Analysis

The ‘Silverton 3’ were ‘Freedom Fighters’ not ‘Terrorists or Rebels’

By Dr Tshepo Mvulane Moloi

The common saying that those who sacrificed for our freedom must fittingly be called freedom fighters instead of terrorists or rebels becomes much more profound when they also happen to be family. This was brought home to me on 25th January when my maternal cousin Thandeka Beyers sent us an SMS: “Good day family. May I share this special day with you. On 25 January 1980, my father along with his 2 cadres/comrades/childhood friends were killed. They were later to be known as the ‘Silverton 3’ (Silverton Siege). There are many unsung heroes whose legacy should never die”. 

Despite being born in exile – in Morogoro, Tanzania –  I was completely unaware of the Silverton 3, not to mention that one of them was a relative. Thandeka’s message also brought home the number of unsung heroes of our liberation struggle. Until her message the only family Freedom Fighter was my paternal uncle, Montgomery Michael Lenepa Moloi (1959-1986). His nom de guerre was Kopano Leabua, part of the Alldays 6, also known as the Eendvogeplan killings, of 10 July 1986. He was executed by Apartheid’s security branch in Limpopo.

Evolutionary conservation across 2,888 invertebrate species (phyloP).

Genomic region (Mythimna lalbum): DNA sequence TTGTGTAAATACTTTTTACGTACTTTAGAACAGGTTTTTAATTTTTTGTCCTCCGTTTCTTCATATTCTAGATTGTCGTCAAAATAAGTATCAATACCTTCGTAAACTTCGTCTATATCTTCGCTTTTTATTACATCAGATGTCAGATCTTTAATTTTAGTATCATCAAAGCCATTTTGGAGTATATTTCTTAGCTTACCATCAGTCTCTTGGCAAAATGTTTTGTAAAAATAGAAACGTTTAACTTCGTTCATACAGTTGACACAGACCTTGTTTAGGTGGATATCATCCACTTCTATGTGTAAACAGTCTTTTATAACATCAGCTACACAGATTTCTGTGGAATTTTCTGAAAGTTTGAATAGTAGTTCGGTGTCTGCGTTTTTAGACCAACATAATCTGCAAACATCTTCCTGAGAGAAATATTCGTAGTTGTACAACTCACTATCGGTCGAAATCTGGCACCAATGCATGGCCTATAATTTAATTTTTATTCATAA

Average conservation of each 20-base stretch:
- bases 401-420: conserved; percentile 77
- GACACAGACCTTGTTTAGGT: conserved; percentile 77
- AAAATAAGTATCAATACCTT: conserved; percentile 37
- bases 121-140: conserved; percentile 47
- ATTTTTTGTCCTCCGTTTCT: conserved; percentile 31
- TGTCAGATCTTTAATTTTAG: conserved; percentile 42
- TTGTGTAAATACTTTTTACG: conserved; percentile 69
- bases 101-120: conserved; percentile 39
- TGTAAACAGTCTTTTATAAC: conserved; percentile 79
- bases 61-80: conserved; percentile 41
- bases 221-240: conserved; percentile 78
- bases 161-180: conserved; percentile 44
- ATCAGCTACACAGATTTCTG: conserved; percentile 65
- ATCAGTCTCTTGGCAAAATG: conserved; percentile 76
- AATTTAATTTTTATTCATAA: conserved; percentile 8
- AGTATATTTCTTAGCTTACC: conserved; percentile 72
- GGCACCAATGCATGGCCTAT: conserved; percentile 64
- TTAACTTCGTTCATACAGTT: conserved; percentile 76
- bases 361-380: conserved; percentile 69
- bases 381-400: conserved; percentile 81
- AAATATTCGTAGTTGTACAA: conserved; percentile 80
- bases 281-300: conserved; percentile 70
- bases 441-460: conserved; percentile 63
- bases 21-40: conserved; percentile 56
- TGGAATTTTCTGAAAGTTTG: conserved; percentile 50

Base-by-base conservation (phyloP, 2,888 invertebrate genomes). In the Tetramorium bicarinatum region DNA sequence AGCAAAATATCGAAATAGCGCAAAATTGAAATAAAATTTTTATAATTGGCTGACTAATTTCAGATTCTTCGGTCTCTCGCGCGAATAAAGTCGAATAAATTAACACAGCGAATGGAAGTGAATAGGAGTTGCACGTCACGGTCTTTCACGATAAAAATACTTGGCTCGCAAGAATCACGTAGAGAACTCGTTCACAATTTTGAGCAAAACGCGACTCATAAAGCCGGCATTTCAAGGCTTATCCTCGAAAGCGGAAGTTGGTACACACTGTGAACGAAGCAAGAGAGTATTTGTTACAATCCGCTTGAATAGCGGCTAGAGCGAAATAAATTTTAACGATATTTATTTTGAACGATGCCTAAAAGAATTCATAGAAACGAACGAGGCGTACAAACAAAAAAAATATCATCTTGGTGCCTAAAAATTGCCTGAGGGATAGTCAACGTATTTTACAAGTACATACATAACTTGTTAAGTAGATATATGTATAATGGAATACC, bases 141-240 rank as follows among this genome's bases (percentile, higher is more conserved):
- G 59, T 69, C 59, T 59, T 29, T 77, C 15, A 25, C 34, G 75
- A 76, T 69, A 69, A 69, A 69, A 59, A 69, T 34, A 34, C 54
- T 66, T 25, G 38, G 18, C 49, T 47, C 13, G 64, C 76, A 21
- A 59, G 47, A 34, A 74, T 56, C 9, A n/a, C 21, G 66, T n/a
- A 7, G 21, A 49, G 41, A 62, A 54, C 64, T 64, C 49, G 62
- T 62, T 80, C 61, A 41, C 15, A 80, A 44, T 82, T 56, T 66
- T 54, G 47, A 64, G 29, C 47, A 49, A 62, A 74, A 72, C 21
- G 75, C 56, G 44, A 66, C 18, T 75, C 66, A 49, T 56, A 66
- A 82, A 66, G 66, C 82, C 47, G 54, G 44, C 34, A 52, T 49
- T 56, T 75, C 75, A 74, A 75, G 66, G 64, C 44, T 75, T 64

As a result of Thandeka’s message, I then decided to seek more details about the ‘Silverton Siege’, for personal (family) and professional (social science) reasons. This is what happened on that day according to several sources including articles, books, ANC papers and the Truth and Reconciliation (TRC) reports. This ordeal began shortly before 1pm and lasted until 7pm. Apparently three ‘terrorists/rebels’ tried to rob Volkskas Bank in Silverton, Pretoria. They apprehended 25 white people as hostages until their demands were met. 

The seems to be much controversy about facts related to the demands in question. Mindful of the latter skepticism, I opt to rely upon Professor Thula Simpson’s thoroughly researched text, entitled Umkhonto We Sizwe: The ANC’s Armed Struggle (2016). From the latter text, it is leant that from the three alleged bank robbers, it was guerilla Fanie Mafoko, who acted as the spokesperson of the trio and the person who dictated their demands to hostage Phoebe Chatwind.